The one-way street option would not work, DRI Executive Director Maggie Steffen said.

"The problem with a one-way street is the fact that the way that you'd logically want to come in is not the way (the city's emergency services) wants it to happen," she said.

Committee member and alderman Mark Pelletier said the group should consider having parallel parking on the west side of the street and angled on the east side.

"I like parallel on one side and angled on the other," he said. "The problem is, if you've got somebody who is uncomfortable with parallel parking, they're going to come down main street and you know what they're going to do? They're going to just going to drive away. This way, at least you've got an opportunity if you don't like parallel parking to go down and turn around and come to the other side to park."

Gutteter supported Pelletier's suggestion.

"That would make sense because both of those blocks (on the west side) have rear parking lots for people to use," he said. "The concept of angled parking on one side and parallel on the other gets you the middle ground. It gets you wider sidewalks."

Steffen also liked that option.

"We'd get the sidewalks with five feet of additional space," she said.

With a consensus reached, the draft plan will now be presented to the public.

"This is not the plan plan, this is a proposal for the public to give us feedback," Steffen said.

The meeting will take place at 5:30 p.m. July 23 at the Hext Theatre.

Marcus Nesemann may be reached at marcus@rivernewsonline.com.



Reader Comments

Posted: Tuesday, July 22, 2014
Article comment by: Dan Butkus

What is this fixation Rhinelander has on parking? Again, I point to the nearly empty lots I saw Saturday, both on Courtney and Pelham. At the risk of upsetting my friends who are business owners on Brown Street, and a few who are on the DRI Committee, parking is what keeps people downtown walking and browsing, but it is not the be-all-end-all. Presentable and occupied storefronts that are pedestrian and shopper friendly are what draw people. And I am referring to both the Brown Street entrances as well as the Courtney side. An attractive visual appearance is what makes people want to stop and check out businesses.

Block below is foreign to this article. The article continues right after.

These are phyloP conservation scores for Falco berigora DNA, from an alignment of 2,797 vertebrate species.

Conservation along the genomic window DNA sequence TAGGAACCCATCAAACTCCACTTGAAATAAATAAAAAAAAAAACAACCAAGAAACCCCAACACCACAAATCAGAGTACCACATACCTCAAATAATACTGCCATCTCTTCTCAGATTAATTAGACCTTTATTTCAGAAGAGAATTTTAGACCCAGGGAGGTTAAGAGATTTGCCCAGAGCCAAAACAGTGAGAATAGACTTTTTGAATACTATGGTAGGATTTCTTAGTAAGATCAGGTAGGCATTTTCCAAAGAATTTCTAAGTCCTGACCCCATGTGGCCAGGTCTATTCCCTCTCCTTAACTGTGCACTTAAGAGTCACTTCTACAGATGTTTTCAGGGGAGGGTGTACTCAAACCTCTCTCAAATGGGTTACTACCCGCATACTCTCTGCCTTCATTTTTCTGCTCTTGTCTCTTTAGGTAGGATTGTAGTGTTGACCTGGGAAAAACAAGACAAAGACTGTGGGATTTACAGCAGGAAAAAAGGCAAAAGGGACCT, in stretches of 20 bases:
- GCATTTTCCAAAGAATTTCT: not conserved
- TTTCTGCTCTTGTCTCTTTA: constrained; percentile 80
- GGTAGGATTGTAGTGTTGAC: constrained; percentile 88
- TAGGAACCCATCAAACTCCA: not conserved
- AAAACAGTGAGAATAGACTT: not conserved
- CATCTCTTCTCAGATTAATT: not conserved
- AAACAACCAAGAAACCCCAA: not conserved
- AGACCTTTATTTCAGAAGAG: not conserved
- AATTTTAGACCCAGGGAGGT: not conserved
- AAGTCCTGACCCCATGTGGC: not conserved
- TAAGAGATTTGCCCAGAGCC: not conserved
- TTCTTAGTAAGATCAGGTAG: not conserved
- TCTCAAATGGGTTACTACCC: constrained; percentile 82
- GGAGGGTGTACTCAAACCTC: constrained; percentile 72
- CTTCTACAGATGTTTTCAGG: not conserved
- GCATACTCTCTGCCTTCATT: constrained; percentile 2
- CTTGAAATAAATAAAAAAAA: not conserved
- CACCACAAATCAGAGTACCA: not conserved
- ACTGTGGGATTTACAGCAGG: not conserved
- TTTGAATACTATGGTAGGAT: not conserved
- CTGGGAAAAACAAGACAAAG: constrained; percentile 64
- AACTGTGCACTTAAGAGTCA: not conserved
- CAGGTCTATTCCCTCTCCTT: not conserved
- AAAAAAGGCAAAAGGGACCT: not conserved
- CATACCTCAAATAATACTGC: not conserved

To Mr. Gutteter's comments on angled parking, great, you surveyed business owners. Of course they want as many spaces as they can fit in front of their building. But for the average shopper, like me, I find angle parking annoying. Yes, I can get into a spot, but more times than not, I cannot see backing up because of an SUV or truck with tinted windows parked next to me. And people rarely stop to let you out. With parking assist vehicles, parallel parking is easier than ever. And if all else fails, take driver's ed over again to lean how to parallel park. It's really not that hard.

Lastly, I would shop and stroll around Rhinelander when I'm up visiting, if only there was a reason to do so. With the exception of The Brick, and before that Bugsy's, and a couple other places, nothing draws me to rest of that two or three block stretch. Many shops close up by early. Growing up in the community, our family always said that Rhinelander rolled up its sidewalks early and downtown looked deserted, with the exception of the few taverns.